They used to talk about built in obsolescence but it seems the designers of today have little idea what tomorrow may bring, so building in that obsolescence is pointless, it will happen anyway! This is probably why national libraries still insist on documents in book form, the life of electronic data is limited both by physics (deterioration) and technology becoming out of date.
This has just reminded me, IIRC, something in Asimov's "Foundation" series in the early 1950s - "Second Foundation" I think. He has some people searching for data in the ruins of the Imperial University, they are looking for "silver discs" and a reader that still works. Seems like DVDs might have lasted that long, but since it is 4000 years in the future it's probably Mega Terabytes per disc by then! But storage in those days was either large tapes or drums - another accurate prediction by the Master (he "invented" an iPad type device in the same series, a "tablet" that was all screen and was stylus operated.)
Company investment + production cost + marginal profit = product's life span
Rest assured that this cycle lasts until the above equilibrium is reached; if a close substitute breaks into the market then the former product's price will 'shrink' but its life will be stirred up.
What a funny way of expressing myself!
The intelligent Humanist (well, all intelligent if Humanist) will buy at the 'shrinking' point in life.
P.S.: purchase of a close substitute by the Humanist is regarded as 'sacrifice'
Is this similar to buying last year's model at a huge discount? I'm always up for that if I want to buy something.peneasy wrote:The intelligent Humanist (well, all intelligent if Humanist) will buy at the 'shrinking' point in life.
I have just transferred my television from Sky (their free service) to Freesat with a gadget called 'Technisat HDFS'. It has software updates and if I had bought it a year ago it would have been pretty clunky. Now, due to the cumulative effect of updates it works pretty well. Will the Kindle work seamlessly out of the box, or will there be updates to make it work right?
Fair enough. You may not be an 'early adopter' and the pace of change may be brisk to start with, but I've used Windows XP for a number of years, and the advances made since are beyond my ability or willingness to keep up. (Windows Vista is crap!) In the same way, though it will continue to develop, I think there will come a time when mass adoption of kindle-style technology will arrive. I can easily envisage a Kindle being given away with a newspaper subscription, for example. My lap-top was 'free' with my '3' contract, the cost of which is less than that of a daily newspaper. If I wanted a daily rag, and found it bundled with other publications, and could have effectively free extra magazines and swap paper for Kindle at a cash saving, then I'd be very tempted. And I think you would be too, once the technology has bedded down. 3G technology once seemed outlandinsh; now it is commonplace. So it will be with Kindle and its competitors. We'll see soon enough.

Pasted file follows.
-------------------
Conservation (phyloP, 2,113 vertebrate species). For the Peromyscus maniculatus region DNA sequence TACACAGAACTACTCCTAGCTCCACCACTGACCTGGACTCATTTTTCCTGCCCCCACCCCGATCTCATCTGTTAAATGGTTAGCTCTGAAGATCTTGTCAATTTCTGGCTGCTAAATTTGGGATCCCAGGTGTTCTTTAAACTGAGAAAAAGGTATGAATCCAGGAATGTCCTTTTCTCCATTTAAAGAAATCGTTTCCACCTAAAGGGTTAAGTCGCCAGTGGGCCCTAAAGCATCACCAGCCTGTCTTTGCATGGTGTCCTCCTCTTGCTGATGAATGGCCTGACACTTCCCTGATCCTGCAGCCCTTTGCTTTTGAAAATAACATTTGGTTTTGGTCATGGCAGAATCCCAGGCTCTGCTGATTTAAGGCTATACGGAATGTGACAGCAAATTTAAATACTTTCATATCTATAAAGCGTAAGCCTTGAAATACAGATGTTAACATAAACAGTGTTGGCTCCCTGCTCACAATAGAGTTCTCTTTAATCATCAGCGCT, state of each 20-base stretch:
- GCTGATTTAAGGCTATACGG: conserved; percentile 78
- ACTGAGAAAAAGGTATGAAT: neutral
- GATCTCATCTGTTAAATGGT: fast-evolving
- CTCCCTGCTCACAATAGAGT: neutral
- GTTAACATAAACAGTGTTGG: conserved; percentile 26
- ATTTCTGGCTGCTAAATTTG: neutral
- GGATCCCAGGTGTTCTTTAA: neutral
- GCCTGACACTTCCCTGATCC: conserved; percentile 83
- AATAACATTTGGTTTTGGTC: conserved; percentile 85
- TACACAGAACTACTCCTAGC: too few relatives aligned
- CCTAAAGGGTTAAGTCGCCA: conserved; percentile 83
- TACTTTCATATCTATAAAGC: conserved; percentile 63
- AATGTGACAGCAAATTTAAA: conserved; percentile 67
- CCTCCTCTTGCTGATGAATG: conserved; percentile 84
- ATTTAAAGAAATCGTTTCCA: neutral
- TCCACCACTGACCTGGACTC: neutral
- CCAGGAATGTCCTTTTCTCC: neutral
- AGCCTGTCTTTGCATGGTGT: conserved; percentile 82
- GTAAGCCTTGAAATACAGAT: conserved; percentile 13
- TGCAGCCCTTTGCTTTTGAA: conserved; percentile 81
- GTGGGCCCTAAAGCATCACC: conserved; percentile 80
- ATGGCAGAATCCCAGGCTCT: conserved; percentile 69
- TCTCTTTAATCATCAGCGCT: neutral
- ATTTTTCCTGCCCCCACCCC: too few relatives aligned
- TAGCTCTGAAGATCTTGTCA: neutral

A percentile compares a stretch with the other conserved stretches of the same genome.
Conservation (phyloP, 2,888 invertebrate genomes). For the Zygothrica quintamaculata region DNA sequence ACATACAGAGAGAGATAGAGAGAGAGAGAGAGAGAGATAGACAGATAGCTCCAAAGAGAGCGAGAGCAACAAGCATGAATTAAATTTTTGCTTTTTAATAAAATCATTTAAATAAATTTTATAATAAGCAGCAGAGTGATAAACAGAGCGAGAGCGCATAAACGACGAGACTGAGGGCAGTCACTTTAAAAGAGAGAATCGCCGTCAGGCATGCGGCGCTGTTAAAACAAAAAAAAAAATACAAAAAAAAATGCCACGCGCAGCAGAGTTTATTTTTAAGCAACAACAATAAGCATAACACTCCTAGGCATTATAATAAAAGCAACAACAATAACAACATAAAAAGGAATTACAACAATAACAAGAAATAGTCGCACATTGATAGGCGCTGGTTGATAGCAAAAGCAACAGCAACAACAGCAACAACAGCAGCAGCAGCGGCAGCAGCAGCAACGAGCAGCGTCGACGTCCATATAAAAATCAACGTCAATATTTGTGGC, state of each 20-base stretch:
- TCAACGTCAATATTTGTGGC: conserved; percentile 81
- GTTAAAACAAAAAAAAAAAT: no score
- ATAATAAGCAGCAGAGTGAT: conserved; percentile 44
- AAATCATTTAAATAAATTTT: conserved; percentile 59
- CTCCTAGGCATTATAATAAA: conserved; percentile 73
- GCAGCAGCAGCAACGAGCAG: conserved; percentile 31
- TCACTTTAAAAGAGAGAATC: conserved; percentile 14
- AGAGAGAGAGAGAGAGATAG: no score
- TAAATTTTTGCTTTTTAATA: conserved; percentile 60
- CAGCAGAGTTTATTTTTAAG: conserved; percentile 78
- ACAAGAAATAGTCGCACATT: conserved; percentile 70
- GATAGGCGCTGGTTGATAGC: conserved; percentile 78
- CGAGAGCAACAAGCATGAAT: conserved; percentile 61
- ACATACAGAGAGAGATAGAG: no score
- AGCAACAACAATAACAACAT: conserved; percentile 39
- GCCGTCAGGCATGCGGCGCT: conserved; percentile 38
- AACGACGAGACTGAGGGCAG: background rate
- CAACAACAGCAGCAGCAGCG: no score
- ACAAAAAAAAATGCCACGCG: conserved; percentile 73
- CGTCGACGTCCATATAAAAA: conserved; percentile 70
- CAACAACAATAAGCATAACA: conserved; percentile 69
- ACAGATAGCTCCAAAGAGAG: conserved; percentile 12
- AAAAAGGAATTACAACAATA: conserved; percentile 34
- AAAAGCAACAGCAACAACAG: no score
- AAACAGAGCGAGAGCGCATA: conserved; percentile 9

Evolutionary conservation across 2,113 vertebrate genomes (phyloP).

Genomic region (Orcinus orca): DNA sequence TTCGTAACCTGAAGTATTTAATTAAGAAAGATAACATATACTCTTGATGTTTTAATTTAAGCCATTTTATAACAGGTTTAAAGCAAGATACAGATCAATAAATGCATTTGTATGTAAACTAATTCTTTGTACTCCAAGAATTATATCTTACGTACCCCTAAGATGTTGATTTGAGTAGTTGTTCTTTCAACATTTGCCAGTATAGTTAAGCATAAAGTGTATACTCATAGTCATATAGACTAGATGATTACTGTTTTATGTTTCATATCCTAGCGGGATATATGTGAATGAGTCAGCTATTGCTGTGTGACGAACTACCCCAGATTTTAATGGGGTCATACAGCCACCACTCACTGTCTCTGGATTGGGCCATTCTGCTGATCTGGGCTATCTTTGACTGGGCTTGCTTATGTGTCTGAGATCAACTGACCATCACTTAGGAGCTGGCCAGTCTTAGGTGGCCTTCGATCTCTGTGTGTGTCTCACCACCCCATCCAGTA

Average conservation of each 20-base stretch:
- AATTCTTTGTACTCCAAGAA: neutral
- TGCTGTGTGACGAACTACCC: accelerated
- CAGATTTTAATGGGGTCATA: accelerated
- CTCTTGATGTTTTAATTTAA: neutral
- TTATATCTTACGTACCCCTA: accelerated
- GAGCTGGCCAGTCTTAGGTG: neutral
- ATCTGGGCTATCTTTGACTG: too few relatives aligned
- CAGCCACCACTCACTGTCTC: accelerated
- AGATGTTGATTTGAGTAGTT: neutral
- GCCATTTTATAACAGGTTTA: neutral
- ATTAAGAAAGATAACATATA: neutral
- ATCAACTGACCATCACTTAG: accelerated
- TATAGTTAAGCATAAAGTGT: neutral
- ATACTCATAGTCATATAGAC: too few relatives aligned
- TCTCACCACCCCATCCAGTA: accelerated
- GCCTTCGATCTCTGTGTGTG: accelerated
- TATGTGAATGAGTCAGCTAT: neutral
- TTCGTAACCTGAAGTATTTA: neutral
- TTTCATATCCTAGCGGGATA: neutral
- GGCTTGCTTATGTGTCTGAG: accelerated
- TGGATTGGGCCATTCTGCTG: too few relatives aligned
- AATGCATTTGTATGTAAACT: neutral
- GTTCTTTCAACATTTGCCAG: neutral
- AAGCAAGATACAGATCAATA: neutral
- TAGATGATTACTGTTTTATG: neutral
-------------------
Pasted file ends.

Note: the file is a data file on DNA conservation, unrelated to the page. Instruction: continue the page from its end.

forestry/haulage/shipping/paper mills/ink manufacture/printing/book shops.......
After watching a programme about the manufacture of elecronic gizmos for the West, by less developed countries, and the dreadful conditions people have to endure, I'm much more circumspect about these types of gadgets.
Sorry, getreal, I can't cope with that right now. I'm too involved with the fate of the hand loom weavers.....getreal wrote:What about the jobs lost if e-readers become the norm?
forestry/haulage/shipping/paper mills/ink manufacture/printing/book shops.......
Oh! Handloom weavers are very interesting. I live in an area* where weaving was the main industry. They were on the whole educated men and with lots of time to think and read (I don't think the weaving took much brain power) they could be pretty policically active. There is a day celebrated each year, Sma' Shot Day which marks a victory by the weavers over the big guys who bought their cloth.
My grandfather's brothers were weavers (my grandfather wasn't--he ran away and became a plowman)
Sorry. Very off topic--but what do you expect at 1.30 am?
*I don't live in Paisley anymore.
Dunno, but if Microsoft ever bring one out it will probably be like Nick's hated "Vista" (spit), needing an upgrade or correcting software almost every damned day!Will the Kindle work seamlessly out of the box, or will there be updates to make it work right?